"The fact that fires are passing from day to night means that we're witnessing more extreme fires in terms of how fast they're moving, how long they're running, and how big they're getting," Balch added.

In fact, we've seen several nighttime fires over recent years, raging out of control and destroying entire towns.

The Dixie Fire raged through the town of Greenville, Calif., leveling the town in just two hours during the night in early August 2021.

In August 2021, the Caldor Fire in California doubled in size, scorching roughly 25,000 acres in a single night.

The Marshall Fire near Boulder, Colo., which destroyed hundreds of homes on New Year's Eve, grew more than 6,000 acres overnight. And the Camp Fire, which destroyed the town of Paradise, Calif., in 2018, at one point was burning an area the size of a football field every second through the overnight hours.

"With climate change, we've seen a more than two degree Fahrenheit increase across the West," Balch confirmed. "What that translates to is fire is very responsive, and it just takes a little bit of warming to get a lot more burning."

As fires at night become more intense, so does the job for firefighters on the front lines.

"Usually the night brings a little reprieve from the physical and emotional stress of the day, but when it stays dry, warm and windy overnight the stakes are high, and it's anything but relaxing," said Matthew Jeglum, incident meteorologist with NOAA's Western Region.

He has seen nighttime fires from the front lines as a firefighter and a meteorologist.

"Warmer and drier nights can limit the time period when firefighters are able to do burnouts to help control the fire, which are a critical tool in the firefighter's toolbox," Jeglum noted.

He explained when fire activity is elevated overnight due to dry conditions, it can also prevent firefighters from getting close enough to the fire to build a fire line right along the fire's edge.

"They instead build lines that leave unburned fuel between the line and the fire," says Jeglum.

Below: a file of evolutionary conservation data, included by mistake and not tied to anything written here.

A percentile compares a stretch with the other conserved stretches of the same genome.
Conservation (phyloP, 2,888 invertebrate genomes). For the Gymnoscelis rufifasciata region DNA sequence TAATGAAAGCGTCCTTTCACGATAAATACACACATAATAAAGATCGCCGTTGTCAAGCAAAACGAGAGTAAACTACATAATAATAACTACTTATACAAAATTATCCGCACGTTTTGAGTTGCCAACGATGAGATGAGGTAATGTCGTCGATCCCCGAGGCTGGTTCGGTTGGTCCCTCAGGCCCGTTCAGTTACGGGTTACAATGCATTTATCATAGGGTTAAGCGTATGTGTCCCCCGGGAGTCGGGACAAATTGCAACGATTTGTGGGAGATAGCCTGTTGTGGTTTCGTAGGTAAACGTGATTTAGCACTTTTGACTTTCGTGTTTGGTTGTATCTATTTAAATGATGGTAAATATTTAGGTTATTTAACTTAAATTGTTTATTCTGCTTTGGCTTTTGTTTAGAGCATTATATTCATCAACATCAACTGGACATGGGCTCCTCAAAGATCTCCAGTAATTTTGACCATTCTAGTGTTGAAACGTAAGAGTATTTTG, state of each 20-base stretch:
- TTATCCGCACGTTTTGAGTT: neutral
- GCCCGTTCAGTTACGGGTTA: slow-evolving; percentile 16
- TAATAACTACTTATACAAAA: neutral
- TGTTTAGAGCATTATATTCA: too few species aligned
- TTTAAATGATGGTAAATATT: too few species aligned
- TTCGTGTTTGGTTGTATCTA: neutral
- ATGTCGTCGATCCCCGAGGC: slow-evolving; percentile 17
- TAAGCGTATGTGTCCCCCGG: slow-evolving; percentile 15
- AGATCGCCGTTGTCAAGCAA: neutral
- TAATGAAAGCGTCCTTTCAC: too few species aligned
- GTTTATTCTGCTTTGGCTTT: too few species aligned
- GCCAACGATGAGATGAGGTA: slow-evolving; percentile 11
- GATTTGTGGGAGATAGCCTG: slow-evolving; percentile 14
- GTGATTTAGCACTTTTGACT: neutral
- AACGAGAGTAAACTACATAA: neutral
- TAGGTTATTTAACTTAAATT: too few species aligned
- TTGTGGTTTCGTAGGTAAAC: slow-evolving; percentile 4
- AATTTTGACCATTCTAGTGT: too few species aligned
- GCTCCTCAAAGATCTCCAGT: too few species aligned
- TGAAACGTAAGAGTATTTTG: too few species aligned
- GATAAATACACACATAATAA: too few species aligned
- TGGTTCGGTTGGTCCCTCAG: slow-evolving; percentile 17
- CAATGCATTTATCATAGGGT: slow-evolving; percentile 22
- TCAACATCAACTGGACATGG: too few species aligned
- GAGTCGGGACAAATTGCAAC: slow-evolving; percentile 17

Fires active overnight also require more personnel to fight the fire, which requires more work in more exhausting conditions.

"Injuries increase based on lack of visibility, harder to identify and isolate hazard trees (trees that fall on you) and fatigue may start to become a factor based upon your physical actions that were performed the previous 16-20 hours," Alexander outlined.

Jeglum and Alexander both said firefighters many times have fewer resources available at night to help with the fire fight, especially aircraft.

"You won't have aircraft backing you up because in almost all cases they can't fly," Jeglum explained. "You can't see what the smoke column is doing. Situational awareness and communication can be harder. It's a unique experience."
It is a unique experience which may not seem unusual at all in the years ahead.

Forty years ago, temperatures would drop more at night and humidity levels would increase, providing relief to firefighters, and "flammable nights" were rare, the study recounted.

Now, nights are warming faster than days are, amid our changing climate.

"Traditionally, night was when we could make some progress with building containment lines and perform burning operations to get in front of the fire," Alexander recalled. "On the Glass Fire (2021) we were just trying to catch it at night because it was going so fast."